Leo Igwe, the Nigerian human rights activist who is coming to the U.S. for the Humanism at Work conference and a two week speaking tour of Ohio, Indiana, Chicago and Michigan, has an article in The Humanist about how religious extremism in his home country prevents development and all attempts to improve the lives of the people there.
When the drafters of the 1999 Constitution of the Federal Republic of Nigeria enshrined in section 10 that “The Government of the Federation or of a State shall not adopt any religion as State Religion,” they envisaged the divisive and polarizing nature of mixing faith and politics. They knew that for a religiously pluralistic entity like Nigeria to survive and develop, thrive and flourish, the state must be neutral in religious matters.
Unfortunately, subsequent state actors in Nigeria have ignored this crucial constitutional principle to the detriment of the Nigerian nation. Segments of the Nigerian Federation or state have continued to mix religion and politics in ways that have undermined progress, unity, tolerance and development across the country.
In particular, political Islam rules in the Muslim majority states in the north. Contrary to the constitution, sharia is the state law, Islam is the state religion, and jihad is a way of retaining, restoring, or securing the Islamic political status quo.
Politics is driven not by attempts to grow the economy, alleviate poverty, or tackle unemployment but by the so-called struggle to establish an Islamic state. Politicians from these northern states regard political Islam as a necessary qualification for participating in the Nigerian state…Both versions of political Islam are alienating and antagonizing, turning northern Nigeria into a religious battleground pitching Muslims against Muslims, and Muslims against Christians and other religious minorities. No society can achieve meaningful development under this climate of fear, hatred, and mistrust.
To develop and prosper in the contemporary world, northern Nigeria must dismantle the structure of political Islam and separate mosque and state. Politicians should de-establish Islam, stop state enforcement of sharia, and end the legalized discrimination against non-Muslims. The government of Katsina is using state money to build mosques and pay imams as part of its sharia implementation program. And the sharia police in Kano have destroyed goods belonging to Christians in the name of enforcing sharia law in the state. It is not the duty of the state to enforce Islamic laws, finance the building of mosques, or sponsor religious pilgrimages to the Holy Land.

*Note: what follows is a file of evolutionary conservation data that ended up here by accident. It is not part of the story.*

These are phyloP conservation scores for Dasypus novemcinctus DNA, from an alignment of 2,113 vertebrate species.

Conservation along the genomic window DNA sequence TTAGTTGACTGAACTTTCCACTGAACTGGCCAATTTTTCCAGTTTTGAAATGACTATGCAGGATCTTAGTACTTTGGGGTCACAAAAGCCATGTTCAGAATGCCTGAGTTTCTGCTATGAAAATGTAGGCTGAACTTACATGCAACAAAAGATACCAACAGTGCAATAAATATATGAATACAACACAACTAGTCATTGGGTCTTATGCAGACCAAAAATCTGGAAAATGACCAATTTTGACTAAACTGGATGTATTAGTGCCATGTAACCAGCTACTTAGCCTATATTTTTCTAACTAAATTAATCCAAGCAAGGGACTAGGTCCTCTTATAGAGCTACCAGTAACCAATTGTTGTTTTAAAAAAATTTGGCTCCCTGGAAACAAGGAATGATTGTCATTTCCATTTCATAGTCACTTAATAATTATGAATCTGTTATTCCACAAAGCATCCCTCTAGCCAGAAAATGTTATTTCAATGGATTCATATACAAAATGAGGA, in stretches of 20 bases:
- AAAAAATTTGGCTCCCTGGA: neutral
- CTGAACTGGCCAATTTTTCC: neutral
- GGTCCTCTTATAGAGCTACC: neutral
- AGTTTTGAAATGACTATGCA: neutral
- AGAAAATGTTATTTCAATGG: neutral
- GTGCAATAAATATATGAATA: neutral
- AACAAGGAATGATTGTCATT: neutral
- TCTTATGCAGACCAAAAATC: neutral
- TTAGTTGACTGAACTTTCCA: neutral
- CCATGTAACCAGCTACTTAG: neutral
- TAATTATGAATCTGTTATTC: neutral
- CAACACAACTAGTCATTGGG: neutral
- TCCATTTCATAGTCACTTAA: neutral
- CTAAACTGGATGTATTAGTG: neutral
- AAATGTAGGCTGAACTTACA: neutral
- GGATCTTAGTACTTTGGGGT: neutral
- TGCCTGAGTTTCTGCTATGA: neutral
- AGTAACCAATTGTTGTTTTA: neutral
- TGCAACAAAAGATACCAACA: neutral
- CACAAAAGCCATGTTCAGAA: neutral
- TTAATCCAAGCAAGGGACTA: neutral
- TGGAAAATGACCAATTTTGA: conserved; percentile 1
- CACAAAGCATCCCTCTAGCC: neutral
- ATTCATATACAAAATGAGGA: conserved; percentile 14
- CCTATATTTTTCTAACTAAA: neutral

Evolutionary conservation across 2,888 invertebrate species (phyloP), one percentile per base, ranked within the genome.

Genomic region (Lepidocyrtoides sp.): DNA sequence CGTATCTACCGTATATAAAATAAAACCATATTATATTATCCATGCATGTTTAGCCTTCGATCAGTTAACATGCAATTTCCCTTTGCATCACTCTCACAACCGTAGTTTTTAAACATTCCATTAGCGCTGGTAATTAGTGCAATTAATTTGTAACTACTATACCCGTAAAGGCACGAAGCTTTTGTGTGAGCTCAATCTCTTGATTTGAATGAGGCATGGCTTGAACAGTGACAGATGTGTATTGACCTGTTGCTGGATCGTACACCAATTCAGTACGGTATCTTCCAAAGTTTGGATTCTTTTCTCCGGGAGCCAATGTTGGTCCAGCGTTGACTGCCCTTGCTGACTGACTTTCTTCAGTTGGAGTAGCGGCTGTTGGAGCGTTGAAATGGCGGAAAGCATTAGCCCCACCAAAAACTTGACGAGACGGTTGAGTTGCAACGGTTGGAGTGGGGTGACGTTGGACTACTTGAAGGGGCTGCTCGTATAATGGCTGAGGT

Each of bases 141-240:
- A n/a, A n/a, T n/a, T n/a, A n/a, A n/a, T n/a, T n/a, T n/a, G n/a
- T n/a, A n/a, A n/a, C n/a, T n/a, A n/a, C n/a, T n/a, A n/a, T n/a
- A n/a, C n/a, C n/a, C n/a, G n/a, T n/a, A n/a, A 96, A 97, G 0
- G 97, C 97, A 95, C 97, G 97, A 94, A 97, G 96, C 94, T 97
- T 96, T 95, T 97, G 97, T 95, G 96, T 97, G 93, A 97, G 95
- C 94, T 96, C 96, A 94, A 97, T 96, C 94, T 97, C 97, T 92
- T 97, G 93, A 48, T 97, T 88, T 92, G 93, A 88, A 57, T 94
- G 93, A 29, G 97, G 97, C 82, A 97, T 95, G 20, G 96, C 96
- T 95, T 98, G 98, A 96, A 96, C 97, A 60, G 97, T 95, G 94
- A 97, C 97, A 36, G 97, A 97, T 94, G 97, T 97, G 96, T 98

The state should instead focus on guaranteeing the equal rights of all citizens to profess their religion or belief and providing an enabling environment for local and foreign investments. The people in northern Nigeria should value a state that is religiously neutral; a state that can uphold the rule of law, of civilized, secular, human rights-compatible laws. People are likely to invest and contribute to the development of a state or country where they are treated with dignity and respect—where their full human rights are respected and where they can access justice.
There is also an urgent need to improve the quality of education in the region. According to Unesco, northern states have among the lowest literacy rates in the country. Development depends on information and learning, and any society that wants to develop must take education seriously. To combat underdevelopment in northern Nigeria, mixing education and Islamic indoctrination must stop. Schools should no longer be an extension of mosques and Quranic learning centers.